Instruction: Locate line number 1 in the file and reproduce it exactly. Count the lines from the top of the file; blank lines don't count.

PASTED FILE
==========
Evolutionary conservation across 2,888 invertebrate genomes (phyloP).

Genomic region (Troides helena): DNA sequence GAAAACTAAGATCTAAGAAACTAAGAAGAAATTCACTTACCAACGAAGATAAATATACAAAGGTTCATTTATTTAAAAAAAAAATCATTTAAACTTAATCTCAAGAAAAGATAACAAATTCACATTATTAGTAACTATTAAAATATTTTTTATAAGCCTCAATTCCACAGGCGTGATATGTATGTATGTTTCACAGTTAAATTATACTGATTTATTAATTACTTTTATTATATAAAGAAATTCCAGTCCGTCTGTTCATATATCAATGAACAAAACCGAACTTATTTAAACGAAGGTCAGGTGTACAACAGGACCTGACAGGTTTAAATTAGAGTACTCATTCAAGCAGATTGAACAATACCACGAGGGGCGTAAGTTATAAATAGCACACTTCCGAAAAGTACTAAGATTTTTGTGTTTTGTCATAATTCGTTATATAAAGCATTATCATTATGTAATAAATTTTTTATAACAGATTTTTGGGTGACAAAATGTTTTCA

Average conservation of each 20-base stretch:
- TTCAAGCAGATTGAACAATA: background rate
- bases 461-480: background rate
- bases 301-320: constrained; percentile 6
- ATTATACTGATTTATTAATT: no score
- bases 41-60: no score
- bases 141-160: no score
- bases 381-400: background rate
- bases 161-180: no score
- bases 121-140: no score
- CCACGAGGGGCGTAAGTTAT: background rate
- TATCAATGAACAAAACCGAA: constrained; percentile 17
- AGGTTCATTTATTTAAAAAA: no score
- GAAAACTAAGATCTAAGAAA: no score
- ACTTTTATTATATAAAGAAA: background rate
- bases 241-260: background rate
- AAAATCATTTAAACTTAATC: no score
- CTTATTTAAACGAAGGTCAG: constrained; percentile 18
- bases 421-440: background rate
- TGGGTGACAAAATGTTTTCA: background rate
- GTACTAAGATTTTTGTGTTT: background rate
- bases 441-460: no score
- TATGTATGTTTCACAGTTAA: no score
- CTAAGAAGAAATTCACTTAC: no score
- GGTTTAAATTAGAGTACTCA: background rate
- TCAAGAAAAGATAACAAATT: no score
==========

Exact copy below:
Evolutionary conservation across 2,888 invertebrate genomes (phyloP).